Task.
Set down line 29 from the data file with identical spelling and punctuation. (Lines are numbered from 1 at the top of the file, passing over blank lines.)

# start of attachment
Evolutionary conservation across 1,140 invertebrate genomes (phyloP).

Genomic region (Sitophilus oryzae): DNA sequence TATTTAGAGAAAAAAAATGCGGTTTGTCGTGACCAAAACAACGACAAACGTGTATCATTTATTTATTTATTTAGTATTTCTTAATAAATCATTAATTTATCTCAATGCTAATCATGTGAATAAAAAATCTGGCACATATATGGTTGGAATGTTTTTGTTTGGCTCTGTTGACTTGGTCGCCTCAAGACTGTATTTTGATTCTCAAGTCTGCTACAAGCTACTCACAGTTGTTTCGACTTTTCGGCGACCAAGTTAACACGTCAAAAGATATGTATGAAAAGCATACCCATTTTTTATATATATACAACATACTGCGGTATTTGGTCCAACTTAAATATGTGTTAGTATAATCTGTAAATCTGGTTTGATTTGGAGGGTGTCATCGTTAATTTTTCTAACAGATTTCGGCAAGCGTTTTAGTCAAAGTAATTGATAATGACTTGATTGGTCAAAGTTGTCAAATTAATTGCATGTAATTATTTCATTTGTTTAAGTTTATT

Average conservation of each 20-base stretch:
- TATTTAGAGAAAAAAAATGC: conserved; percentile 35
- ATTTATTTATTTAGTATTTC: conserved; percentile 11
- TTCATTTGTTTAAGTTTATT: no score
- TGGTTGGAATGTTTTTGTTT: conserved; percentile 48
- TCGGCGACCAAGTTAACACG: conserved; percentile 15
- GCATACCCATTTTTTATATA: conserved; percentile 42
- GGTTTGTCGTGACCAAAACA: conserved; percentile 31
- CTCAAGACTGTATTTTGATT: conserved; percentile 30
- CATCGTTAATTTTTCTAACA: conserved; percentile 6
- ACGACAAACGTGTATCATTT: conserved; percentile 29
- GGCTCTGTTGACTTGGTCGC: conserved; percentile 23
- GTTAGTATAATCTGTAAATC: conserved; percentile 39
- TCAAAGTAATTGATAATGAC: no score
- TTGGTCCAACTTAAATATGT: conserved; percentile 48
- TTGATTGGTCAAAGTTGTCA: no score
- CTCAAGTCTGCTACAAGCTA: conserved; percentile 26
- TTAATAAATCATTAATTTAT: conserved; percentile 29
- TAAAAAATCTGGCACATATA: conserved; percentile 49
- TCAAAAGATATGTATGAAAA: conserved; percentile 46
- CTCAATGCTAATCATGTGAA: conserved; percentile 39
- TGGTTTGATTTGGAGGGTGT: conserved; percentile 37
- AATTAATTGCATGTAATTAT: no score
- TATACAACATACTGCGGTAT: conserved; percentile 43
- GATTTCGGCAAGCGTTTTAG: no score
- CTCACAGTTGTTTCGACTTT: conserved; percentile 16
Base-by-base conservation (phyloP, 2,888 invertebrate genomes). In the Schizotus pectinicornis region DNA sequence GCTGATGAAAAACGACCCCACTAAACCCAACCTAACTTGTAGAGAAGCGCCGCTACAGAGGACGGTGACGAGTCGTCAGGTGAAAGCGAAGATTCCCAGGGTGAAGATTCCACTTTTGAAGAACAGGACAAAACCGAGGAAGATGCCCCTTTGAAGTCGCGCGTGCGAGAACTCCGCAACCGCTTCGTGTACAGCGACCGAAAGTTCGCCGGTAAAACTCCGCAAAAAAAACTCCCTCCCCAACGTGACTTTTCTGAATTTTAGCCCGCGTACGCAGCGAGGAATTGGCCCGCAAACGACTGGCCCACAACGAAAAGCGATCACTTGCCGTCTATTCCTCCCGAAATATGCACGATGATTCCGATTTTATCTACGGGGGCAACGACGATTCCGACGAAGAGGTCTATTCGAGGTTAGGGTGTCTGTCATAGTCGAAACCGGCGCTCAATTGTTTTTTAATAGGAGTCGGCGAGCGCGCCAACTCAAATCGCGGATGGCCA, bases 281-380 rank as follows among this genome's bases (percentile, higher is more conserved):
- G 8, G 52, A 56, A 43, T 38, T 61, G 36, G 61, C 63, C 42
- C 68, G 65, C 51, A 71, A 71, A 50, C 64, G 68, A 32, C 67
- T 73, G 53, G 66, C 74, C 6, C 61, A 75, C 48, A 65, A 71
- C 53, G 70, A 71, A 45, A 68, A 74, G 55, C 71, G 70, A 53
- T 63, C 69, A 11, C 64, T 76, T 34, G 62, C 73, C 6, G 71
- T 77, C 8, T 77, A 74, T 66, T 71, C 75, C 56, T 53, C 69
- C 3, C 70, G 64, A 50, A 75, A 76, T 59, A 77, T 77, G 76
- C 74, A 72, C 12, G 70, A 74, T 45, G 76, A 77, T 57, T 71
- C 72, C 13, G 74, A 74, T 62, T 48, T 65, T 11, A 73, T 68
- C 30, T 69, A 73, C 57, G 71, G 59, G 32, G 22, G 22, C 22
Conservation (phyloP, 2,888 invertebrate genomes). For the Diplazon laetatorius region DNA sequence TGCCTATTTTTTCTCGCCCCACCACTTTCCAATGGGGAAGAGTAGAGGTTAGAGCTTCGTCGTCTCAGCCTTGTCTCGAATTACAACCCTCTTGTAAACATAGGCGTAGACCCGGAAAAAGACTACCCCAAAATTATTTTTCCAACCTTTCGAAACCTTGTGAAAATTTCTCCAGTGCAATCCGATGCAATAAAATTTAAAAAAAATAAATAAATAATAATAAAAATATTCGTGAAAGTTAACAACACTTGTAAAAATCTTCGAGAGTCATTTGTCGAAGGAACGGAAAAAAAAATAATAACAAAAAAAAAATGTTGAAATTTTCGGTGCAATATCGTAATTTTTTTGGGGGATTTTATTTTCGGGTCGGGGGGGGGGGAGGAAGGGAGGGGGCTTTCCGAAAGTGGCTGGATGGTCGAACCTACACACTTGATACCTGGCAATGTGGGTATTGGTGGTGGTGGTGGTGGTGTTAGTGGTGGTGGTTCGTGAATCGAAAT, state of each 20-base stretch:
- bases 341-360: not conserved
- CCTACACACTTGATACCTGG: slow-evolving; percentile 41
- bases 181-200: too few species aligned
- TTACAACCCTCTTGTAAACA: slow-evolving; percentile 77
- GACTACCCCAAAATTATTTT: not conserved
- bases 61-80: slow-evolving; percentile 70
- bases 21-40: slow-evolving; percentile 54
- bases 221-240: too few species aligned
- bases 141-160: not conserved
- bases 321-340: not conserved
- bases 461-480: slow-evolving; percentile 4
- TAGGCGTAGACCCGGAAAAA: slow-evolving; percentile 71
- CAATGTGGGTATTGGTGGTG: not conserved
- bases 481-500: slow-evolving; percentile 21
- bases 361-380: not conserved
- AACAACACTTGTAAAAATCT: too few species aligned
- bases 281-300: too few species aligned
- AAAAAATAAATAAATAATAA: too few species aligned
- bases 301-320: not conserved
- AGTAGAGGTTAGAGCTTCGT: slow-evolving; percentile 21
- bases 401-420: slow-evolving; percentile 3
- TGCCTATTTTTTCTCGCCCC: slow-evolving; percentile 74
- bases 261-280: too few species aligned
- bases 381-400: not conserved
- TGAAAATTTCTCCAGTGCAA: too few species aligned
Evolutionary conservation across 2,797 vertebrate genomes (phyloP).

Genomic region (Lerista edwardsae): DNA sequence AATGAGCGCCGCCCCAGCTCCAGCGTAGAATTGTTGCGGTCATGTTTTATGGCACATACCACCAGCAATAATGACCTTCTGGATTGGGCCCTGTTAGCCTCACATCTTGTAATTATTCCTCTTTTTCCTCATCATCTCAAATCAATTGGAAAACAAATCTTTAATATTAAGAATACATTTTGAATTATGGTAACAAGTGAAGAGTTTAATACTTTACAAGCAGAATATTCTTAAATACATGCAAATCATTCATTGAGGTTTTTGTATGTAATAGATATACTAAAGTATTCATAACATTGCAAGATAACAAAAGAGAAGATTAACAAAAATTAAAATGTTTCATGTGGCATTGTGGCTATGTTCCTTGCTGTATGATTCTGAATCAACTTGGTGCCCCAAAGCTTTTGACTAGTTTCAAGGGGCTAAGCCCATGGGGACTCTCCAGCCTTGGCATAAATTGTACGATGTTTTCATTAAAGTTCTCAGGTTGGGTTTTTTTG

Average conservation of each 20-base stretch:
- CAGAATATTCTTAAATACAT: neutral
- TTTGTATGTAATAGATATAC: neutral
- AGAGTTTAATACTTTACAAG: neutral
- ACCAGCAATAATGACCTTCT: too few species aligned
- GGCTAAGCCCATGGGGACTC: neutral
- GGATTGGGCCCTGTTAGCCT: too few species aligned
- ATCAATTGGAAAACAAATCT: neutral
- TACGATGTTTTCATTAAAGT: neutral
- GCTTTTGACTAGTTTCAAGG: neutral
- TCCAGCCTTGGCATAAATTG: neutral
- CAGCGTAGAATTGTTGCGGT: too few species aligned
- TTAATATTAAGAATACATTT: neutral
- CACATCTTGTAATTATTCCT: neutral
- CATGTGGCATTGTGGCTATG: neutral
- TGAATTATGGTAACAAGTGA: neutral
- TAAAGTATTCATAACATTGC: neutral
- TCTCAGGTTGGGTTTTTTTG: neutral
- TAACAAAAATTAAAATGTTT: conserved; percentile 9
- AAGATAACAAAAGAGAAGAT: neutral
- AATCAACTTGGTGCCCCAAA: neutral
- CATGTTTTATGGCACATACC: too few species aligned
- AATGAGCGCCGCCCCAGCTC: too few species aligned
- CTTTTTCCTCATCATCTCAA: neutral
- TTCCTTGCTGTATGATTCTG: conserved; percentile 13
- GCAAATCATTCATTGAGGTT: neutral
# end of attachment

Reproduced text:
Base-by-base conservation (phyloP, 2,888 invertebrate genomes). In the Schizotus pectinicornis region DNA sequence GCTGATGAAAAACGACCCCACTAAACCCAACCTAACTTGTAGAGAAGCGCCGCTACAGAGGACGGTGACGAGTCGTCAGGTGAAAGCGAAGATTCCCAGGGTGAAGATTCCACTTTTGAAGAACAGGACAAAACCGAGGAAGATGCCCCTTTGAAGTCGCGCGTGCGAGAACTCCGCAACCGCTTCGTGTACAGCGACCGAAAGTTCGCCGGTAAAACTCCGCAAAAAAAACTCCCTCCCCAACGTGACTTTTCTGAATTTTAGCCCGCGTACGCAGCGAGGAATTGGCCCGCAAACGACTGGCCCACAACGAAAAGCGATCACTTGCCGTCTATTCCTCCCGAAATATGCACGATGATTCCGATTTTATCTACGGGGGCAACGACGATTCCGACGAAGAGGTCTATTCGAGGTTAGGGTGTCTGTCATAGTCGAAACCGGCGCTCAATTGTTTTTTAATAGGAGTCGGCGAGCGCGCCAACTCAAATCGCGGATGGCCA, bases 281-380 rank as follows among this genome's bases (percentile, higher is more conserved):